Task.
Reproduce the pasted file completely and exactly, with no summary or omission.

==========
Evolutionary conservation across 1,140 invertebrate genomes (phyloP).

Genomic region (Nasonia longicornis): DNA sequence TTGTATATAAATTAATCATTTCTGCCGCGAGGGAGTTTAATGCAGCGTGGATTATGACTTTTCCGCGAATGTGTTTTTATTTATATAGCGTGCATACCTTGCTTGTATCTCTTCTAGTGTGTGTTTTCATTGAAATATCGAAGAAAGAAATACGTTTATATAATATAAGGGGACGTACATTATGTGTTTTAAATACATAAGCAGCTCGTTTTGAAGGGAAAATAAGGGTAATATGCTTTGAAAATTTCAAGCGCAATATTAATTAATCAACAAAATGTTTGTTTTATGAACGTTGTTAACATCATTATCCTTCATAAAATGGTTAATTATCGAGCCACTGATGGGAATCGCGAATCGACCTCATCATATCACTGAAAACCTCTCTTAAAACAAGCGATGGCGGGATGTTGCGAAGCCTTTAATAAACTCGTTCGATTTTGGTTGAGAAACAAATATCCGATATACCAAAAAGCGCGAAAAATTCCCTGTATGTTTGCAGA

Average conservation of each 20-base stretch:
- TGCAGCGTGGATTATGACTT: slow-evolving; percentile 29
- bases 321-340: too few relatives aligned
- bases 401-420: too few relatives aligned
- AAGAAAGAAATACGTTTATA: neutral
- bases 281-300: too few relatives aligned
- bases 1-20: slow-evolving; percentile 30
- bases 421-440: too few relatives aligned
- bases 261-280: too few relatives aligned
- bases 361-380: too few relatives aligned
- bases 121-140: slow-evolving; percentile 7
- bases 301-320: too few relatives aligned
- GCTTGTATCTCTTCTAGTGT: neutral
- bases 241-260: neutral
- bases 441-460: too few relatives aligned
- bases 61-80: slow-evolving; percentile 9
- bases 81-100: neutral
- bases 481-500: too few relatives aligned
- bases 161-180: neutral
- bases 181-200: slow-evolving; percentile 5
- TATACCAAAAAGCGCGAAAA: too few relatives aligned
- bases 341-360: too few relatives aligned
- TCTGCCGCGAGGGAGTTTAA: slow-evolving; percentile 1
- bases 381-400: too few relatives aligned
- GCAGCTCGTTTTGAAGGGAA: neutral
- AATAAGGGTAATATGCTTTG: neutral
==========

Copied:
Evolutionary conservation across 1,140 invertebrate genomes (phyloP).

Genomic region (Nasonia longicornis): DNA sequence TTGTATATAAATTAATCATTTCTGCCGCGAGGGAGTTTAATGCAGCGTGGATTATGACTTTTCCGCGAATGTGTTTTTATTTATATAGCGTGCATACCTTGCTTGTATCTCTTCTAGTGTGTGTTTTCATTGAAATATCGAAGAAAGAAATACGTTTATATAATATAAGGGGACGTACATTATGTGTTTTAAATACATAAGCAGCTCGTTTTGAAGGGAAAATAAGGGTAATATGCTTTGAAAATTTCAAGCGCAATATTAATTAATCAACAAAATGTTTGTTTTATGAACGTTGTTAACATCATTATCCTTCATAAAATGGTTAATTATCGAGCCACTGATGGGAATCGCGAATCGACCTCATCATATCACTGAAAACCTCTCTTAAAACAAGCGATGGCGGGATGTTGCGAAGCCTTTAATAAACTCGTTCGATTTTGGTTGAGAAACAAATATCCGATATACCAAAAAGCGCGAAAAATTCCCTGTATGTTTGCAGA

Average conservation of each 20-base stretch:
- TGCAGCGTGGATTATGACTT: slow-evolving; percentile 29
- bases 321-340: too few relatives aligned
- bases 401-420: too few relatives aligned
- AAGAAAGAAATACGTTTATA: neutral
- bases 281-300: too few relatives aligned
- bases 1-20: slow-evolving; percentile 30
- bases 421-440: too few relatives aligned
- bases 261-280: too few relatives aligned
- bases 361-380: too few relatives aligned
- bases 121-140: slow-evolving; percentile 7
- bases 301-320: too few relatives aligned
- GCTTGTATCTCTTCTAGTGT: neutral
- bases 241-260: neutral
- bases 441-460: too few relatives aligned
- bases 61-80: slow-evolving; percentile 9
- bases 81-100: neutral
- bases 481-500: too few relatives aligned
- bases 161-180: neutral
- bases 181-200: slow-evolving; percentile 5
- TATACCAAAAAGCGCGAAAA: too few relatives aligned
- bases 341-360: too few relatives aligned
- TCTGCCGCGAGGGAGTTTAA: slow-evolving; percentile 1
- bases 381-400: too few relatives aligned
- GCAGCTCGTTTTGAAGGGAA: neutral
- AATAAGGGTAATATGCTTTG: neutral